Coca-Cola Company CEO: We’re looking for M&A opportunities with more scale
Drinks giant chief exec James Quincey on the company’s revamped M&A strategy and shifting internal culture to meet bullish financial targets
Speaking at the Bernstein Annual Strategic Decisions Conference earlier this month, The Coca-Cola Company CEO James Quincey told investors the company is “at a point where we are left with extra money” to invest in both organic growth and M&A.
He said the drinks giant had moved away from smaller acquisitions in favour of opportunities with more scale.
“If anything has changed in the last five to 10 years I think we’ve become more focused on filling more gaps in the portfolio and being more targeted towards consumers,” Quincey told investors.
“Historically we have bought smaller brands, a good example of that was all the juice brands we bought that we then put all together to create a bigger brand. We’re looking now for opportunities that have a little more scale, not that we’re against smaller acquisitions, but buying lots of small brands is a long road,” he added.
Coca-Cola’s capital allocation model favours investment in the organic business over M&A as Quincey said it provides the highest returns, although it is still interested in makings acquisitions in the short-term.
On the company’s biggest ever acquisition of US sports drink brand BodyArmor for $5.6 billion in 2019, Quincey said the deal had helped renew the sports drink category in the US “where nothing has really happened for a long period of time”.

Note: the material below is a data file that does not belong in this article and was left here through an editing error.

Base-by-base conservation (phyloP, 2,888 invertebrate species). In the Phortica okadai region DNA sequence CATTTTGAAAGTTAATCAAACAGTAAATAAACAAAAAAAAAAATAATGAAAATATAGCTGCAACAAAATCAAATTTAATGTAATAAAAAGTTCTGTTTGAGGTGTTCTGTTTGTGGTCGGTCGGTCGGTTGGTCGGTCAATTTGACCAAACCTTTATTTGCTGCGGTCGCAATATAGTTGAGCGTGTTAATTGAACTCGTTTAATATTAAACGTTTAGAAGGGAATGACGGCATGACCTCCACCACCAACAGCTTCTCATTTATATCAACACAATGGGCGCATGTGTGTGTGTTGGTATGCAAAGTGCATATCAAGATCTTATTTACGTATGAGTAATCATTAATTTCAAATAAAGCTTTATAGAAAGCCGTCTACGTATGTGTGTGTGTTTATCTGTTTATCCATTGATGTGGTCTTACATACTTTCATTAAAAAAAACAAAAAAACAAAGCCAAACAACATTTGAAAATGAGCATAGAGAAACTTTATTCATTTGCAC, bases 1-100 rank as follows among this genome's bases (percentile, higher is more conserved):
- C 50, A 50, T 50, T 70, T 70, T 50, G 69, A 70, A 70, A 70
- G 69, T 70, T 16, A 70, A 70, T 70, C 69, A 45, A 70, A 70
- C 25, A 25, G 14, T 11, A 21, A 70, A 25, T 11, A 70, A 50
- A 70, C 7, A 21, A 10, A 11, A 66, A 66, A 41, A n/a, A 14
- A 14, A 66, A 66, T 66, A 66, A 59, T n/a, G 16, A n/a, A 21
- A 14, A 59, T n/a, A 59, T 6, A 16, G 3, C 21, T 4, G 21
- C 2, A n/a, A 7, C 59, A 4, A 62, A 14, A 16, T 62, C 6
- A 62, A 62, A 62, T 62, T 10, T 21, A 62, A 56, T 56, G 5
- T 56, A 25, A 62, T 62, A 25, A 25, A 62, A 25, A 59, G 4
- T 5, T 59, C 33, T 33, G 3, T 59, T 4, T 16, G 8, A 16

“It’s about [whether] we can find [brands] that resonate with consumers, that give us leadership in categories, scale and the margin structure that we’re looking for. BodyArmor can help us make a big step change in the sports drinks category,” the chief executive added.
Elsewhere, the company is in the process of instilling a new internal culture to support its bullish financial targets.
Quincey said it was important for the firm to constantly push to look outwards at the consumer, while maintaining curiosity about the sector, being empowered and inclusive, and acting fast to implement new processes or release new products.
He said: “If you go back five or ten years our revenue was growing at 3% a year and our dollar EPS (earnings per share) was stuck at $2 or less for a very long period of time.
“Since then we have elevated the revenue growth up to 5% – 6% and the dollar EPS is starting to tick up nicely. We’ve cleaned up the balance sheet. We’ve got the right strategy and we’re focused on driving a culture that provides a top-line-led growth agenda,” the CEO said.
Quincey said the changes made internally had helped the business to weather Covid-19 and come out of the pandemic stronger than it went in.
Last month, The Coca-Cola Company announced it was phasing-out its HONEST Tea business to focus on its two core ready-to-drink tea brands Gold Peak and Peace Tea.
The decision stemmed from HONEST tea having been negatively impacted by a drop in immediate consumption sales and limited glass supplies.